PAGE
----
I know that I’m not exposing some seedy, secret underbelly of American culture. This is par-for-the-course even in the 21st century, and that’s exactly why I’m speaking of it. These attitudes get reinforced every day, and too many people seem to shrug it off as “just the way things are.” We can blame marketers who create ad campaigns like Dr. Pepper 10’s inane “It’s not for women” or beer ads that contribute catchphrases like “man card” to the cultural dialogue; we can blame Hollywood for perpetuating gender stereotypes under the guise of “that’s what audiences respond to”; we can blame anyone and everyone, but there comes a time when we have to accept some responsibility ourselves. Yes, it’s the way things are, but it’s not the way things ought to be.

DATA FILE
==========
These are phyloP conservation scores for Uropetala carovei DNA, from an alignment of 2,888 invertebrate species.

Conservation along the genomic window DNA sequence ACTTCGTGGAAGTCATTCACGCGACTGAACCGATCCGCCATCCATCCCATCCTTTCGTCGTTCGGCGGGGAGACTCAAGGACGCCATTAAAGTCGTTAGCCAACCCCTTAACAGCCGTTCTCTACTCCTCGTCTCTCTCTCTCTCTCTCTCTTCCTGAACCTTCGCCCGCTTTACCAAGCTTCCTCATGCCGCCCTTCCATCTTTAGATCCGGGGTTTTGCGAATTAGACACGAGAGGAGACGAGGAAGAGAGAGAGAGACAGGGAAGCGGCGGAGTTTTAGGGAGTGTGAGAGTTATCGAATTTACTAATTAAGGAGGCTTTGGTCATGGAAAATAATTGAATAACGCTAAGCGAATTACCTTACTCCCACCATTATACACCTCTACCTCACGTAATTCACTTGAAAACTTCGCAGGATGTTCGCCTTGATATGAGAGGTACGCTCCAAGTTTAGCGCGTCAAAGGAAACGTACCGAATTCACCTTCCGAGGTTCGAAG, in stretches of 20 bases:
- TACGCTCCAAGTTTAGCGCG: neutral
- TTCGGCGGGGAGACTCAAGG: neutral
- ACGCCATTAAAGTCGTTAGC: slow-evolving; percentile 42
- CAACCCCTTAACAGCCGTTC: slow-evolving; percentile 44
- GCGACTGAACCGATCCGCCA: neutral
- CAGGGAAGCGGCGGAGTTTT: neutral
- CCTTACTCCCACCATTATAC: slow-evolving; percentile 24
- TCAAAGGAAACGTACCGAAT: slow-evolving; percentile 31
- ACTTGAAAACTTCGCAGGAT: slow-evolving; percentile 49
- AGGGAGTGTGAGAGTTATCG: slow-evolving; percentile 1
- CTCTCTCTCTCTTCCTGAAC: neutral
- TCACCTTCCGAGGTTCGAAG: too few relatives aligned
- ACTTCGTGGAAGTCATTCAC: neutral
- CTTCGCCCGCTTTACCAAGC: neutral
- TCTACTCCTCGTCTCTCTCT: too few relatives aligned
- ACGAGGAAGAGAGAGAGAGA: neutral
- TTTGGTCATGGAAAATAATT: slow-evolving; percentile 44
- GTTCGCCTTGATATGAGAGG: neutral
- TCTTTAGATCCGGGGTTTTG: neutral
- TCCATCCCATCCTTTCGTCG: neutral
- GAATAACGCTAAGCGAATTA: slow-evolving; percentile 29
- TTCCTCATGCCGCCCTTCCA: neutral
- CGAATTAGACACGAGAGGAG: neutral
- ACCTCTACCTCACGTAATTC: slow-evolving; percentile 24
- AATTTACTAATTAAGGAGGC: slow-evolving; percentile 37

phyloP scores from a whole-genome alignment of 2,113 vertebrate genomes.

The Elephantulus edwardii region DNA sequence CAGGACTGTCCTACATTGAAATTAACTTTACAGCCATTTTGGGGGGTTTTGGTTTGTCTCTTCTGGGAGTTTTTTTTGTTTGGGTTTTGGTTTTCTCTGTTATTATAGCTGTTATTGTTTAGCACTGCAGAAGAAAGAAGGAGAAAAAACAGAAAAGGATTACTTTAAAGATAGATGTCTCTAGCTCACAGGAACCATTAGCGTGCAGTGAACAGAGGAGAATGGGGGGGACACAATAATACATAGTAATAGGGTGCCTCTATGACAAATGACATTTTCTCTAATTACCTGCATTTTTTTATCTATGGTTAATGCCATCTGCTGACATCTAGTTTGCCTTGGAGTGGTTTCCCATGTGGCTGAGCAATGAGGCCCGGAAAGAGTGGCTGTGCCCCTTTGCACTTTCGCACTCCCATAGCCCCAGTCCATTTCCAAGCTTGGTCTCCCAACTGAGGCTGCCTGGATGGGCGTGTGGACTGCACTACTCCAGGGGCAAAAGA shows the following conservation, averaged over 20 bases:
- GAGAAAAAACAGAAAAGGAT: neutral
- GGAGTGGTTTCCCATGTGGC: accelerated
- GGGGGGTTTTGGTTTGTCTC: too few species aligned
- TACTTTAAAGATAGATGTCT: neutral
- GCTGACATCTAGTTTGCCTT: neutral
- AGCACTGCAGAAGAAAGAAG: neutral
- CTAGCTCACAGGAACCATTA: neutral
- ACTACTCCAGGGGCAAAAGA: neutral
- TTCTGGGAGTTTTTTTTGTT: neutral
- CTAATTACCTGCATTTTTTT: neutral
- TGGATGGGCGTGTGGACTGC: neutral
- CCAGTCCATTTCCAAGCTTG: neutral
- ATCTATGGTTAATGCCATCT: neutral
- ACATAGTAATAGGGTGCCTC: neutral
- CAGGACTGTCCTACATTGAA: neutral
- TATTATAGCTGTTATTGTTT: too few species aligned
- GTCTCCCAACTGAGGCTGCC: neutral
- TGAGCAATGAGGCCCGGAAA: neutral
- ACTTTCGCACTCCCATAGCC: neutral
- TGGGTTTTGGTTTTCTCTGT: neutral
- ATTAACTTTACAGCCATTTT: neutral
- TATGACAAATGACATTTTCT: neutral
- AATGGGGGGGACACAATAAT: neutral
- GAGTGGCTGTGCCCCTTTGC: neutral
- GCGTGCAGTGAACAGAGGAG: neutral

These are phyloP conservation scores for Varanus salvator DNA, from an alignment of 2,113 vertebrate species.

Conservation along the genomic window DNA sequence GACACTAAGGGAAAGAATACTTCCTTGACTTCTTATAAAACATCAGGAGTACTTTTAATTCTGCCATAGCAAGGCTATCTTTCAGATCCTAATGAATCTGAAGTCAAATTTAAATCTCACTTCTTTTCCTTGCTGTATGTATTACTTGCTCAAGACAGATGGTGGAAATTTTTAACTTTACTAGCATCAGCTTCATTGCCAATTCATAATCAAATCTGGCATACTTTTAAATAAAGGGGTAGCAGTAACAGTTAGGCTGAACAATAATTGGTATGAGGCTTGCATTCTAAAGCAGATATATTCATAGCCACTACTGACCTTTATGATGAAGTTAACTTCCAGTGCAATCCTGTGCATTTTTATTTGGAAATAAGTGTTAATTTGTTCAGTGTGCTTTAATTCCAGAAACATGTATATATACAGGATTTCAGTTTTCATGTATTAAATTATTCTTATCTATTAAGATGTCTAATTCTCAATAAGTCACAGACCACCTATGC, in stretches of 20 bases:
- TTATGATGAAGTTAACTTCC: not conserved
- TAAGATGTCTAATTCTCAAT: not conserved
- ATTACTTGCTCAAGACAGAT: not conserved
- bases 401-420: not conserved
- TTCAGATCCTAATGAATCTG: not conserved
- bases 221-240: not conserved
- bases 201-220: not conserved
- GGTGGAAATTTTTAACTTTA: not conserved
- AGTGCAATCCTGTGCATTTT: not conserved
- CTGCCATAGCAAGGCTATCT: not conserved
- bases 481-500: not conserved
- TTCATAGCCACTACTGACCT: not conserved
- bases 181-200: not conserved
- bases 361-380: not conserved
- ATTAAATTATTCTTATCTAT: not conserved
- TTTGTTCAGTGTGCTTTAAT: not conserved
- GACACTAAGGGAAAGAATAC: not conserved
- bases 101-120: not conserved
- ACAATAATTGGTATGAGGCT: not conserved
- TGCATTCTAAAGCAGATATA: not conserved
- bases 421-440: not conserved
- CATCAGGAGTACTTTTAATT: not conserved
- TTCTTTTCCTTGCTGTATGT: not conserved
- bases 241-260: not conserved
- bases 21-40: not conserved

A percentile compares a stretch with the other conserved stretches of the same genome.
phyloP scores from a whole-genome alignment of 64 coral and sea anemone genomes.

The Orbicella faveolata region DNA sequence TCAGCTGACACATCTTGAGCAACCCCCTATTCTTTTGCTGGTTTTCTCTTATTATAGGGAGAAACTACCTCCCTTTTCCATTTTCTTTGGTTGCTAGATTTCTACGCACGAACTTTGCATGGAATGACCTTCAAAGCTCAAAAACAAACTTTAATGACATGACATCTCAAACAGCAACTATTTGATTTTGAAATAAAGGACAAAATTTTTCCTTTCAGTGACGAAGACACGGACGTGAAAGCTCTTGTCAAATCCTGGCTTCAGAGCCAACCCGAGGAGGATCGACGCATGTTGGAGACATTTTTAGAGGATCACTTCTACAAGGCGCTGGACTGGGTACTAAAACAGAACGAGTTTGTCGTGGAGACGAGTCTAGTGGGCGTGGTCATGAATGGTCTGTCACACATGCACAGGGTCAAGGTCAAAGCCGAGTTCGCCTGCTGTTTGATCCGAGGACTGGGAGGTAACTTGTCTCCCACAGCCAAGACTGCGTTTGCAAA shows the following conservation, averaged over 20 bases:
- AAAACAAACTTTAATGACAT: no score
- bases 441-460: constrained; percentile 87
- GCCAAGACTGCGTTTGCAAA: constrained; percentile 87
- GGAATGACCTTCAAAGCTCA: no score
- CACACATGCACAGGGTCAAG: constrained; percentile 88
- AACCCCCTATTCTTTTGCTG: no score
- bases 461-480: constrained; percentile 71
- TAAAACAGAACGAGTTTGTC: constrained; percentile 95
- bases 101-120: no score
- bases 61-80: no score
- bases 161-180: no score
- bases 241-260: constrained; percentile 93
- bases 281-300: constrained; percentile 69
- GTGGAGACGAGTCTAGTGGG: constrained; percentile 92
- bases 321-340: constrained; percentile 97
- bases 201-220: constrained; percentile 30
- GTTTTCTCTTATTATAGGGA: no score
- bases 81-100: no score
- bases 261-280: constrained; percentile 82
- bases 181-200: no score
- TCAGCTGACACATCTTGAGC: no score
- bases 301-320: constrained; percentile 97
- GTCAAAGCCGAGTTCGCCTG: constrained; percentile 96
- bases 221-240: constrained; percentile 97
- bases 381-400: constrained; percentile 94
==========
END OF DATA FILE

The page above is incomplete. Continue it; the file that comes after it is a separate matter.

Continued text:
With all the negativity that life can throw at us – job insecurity, health scares, resource depletion, domestic violence, terrorism, poverty, natural disasters, insert your personal demons here – does it really matter what color shirt a man wears or who’s buying the tampons? Gentlemen, if you like vodka on the rocks, by all means, drink up – but don’t choke it down because your preferred Tequila Sunrise makes you “look” like a pansy; and ladies, recognize that a man who faithfully adheres to the testosterone playbook may only be showing his studiousness, not his strength. Rather than worrying about who’s wearing the proverbial pants, how about we all put on whatever we want to wear and get to work addressing the things that really matter.